Purpose - Attend technology presentations and tour company facilities
Total Cost - $9,205.00

BOUCHER, FREDRICK C - Democratic Party
January 10, 2001 - January 11, 2001 (2 days)
Dallas, TX
Purpose - Speech and forum on internet privacy legislation
Total Cost - $625.00

BROWN, CORRINE - Democratic Party
March 15, 2001 - March 18, 2001 (4 days)
Monterey, CA
Co-sponsor(s): AT&T, Microsoft
Purpose - Attend technology presentations and tour company facilities
Total Cost - $4,867.00

CLAYTON, EVA - Democratic Party
March 15, 2000 - March 17, 2000 (3 days)
Not specified
Co-sponsor(s): AT&T, Microsoft
Purpose -
Total Cost - $4,602.50

CUMMINGS, ELIJAH E - Independent Party
March 15, 2001 - March 18, 2001 (4 days)
San Jose, CA
Co-sponsor(s): AT&T, Microsoft
Purpose - Technology tour in California
Total Cost - $4,867.00

LEE, SHEILA JACKSON - Democratic Party
March 15, 2001 - March 18, 2001 (4 days)
San Jose, CA
Co-sponsor(s): AT&T, Microsoft
Purpose - CBC Tech Summit
Total Cost - $747.00

JOHNSON, EDDIE BERNICE - Democratic Party
March 16, 2001 - March 18, 2001 (3 days)
San Jose, CA
Co-sponsor(s): AT&T, Microsoft
Purpose - Hi-tech tour for CBC hosted by Rep. Johnson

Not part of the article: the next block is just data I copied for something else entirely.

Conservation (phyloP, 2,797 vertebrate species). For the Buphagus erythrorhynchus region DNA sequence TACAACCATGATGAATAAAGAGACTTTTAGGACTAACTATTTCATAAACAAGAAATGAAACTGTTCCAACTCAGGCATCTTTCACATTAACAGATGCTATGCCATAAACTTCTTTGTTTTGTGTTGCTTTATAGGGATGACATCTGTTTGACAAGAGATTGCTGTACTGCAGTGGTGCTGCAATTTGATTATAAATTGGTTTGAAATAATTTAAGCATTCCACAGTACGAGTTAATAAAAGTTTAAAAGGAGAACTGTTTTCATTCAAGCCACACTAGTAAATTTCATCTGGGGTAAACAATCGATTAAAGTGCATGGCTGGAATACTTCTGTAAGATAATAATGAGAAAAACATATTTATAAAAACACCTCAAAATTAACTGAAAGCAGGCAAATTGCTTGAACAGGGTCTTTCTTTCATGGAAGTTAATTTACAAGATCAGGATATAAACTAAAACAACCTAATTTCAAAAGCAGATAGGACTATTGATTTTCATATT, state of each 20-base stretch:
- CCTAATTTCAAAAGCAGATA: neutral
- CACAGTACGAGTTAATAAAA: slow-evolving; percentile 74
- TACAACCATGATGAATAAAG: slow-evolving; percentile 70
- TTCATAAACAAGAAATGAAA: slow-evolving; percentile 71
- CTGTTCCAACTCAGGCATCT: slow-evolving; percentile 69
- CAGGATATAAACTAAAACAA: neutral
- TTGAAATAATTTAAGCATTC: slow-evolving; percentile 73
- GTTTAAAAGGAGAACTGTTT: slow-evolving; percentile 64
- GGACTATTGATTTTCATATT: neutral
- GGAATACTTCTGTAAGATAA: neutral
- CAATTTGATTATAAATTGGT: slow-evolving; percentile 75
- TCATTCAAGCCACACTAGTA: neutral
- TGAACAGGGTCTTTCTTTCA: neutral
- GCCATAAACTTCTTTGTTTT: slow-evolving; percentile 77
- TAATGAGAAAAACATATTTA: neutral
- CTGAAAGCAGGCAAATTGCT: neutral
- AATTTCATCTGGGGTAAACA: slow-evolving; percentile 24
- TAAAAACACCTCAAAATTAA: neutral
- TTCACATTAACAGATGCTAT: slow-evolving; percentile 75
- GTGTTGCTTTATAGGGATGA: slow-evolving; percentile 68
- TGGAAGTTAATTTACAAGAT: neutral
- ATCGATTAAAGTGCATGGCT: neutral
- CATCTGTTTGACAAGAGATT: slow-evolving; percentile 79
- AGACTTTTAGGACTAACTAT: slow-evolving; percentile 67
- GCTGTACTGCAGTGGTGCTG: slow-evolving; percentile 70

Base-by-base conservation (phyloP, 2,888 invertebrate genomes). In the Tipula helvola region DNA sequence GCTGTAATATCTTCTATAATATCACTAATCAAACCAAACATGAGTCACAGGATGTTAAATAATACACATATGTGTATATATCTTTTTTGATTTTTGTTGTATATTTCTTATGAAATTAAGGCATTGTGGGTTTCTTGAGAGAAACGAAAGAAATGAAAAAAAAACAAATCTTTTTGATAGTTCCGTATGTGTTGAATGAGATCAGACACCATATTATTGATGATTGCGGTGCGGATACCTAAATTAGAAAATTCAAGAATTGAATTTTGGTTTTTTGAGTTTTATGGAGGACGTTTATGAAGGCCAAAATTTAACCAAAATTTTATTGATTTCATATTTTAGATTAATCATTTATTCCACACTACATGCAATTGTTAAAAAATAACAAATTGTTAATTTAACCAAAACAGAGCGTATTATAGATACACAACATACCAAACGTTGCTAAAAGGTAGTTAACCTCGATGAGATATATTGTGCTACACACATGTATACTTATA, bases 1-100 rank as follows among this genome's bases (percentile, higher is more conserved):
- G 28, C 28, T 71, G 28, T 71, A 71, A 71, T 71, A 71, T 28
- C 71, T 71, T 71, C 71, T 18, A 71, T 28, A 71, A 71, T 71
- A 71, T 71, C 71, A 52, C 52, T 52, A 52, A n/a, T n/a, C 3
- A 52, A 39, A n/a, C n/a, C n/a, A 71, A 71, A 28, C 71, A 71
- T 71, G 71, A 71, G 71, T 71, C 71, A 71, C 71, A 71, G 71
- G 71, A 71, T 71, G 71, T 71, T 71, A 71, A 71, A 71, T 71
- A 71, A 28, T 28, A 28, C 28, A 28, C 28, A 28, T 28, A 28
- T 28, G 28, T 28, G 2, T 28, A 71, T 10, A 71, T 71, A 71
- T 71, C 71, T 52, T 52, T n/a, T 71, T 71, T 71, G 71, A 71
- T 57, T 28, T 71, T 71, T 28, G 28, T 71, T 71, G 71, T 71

Total Cost - $9,425.00

KILPATRICK, CAROLYN CHEEKS - Democratic Party
March 15, 2001 - March 18, 2001 (4 days)
San Jose, CA
Co-sponsor(s): AT&T, Microsoft
Purpose - Attend technology presentations and tour company facilities
Total Cost - $9,594.00

MEEK, CARRIE - Democratic Party
March 15, 2001 - March 18, 2001 (4 days)
San Jose, CA - Monterey, CA
Co-sponsor(s): AT&T, Microsoft
Purpose - participate in technology briefing
Total Cost - $4,602.50

NORTON, ELEANOR HOLMES - Democratic Party
March 15, 2001 - March 19, 2001 (5 days)
San Jose, CA
Co-sponsor(s): AT&T, Microsoft
Purpose - Attend technology presentation and tour company facilities as part of Congressional Black Caucus Retreat
Total Cost - $4,771.00

OWENS, MAJOR ROBERT - Democratic Party
March 15, 2001 - March 16, 2001 (2 days)
Menlo Park, CA - Monterey, CA
Co-sponsor(s): AT&T, Microsoft
Purpose - Attend technology presentation and tour company facilities
Total Cost - $9,205.00

PAYNE, DONALD M - Democratic Party
March 15, 2001 - March 16, 2001 (2 days)
Menlo Park, CA - Monterey, CA
Co-sponsor(s): AT&T, Microsoft
Purpose - Attend technology presentation and tour of facilities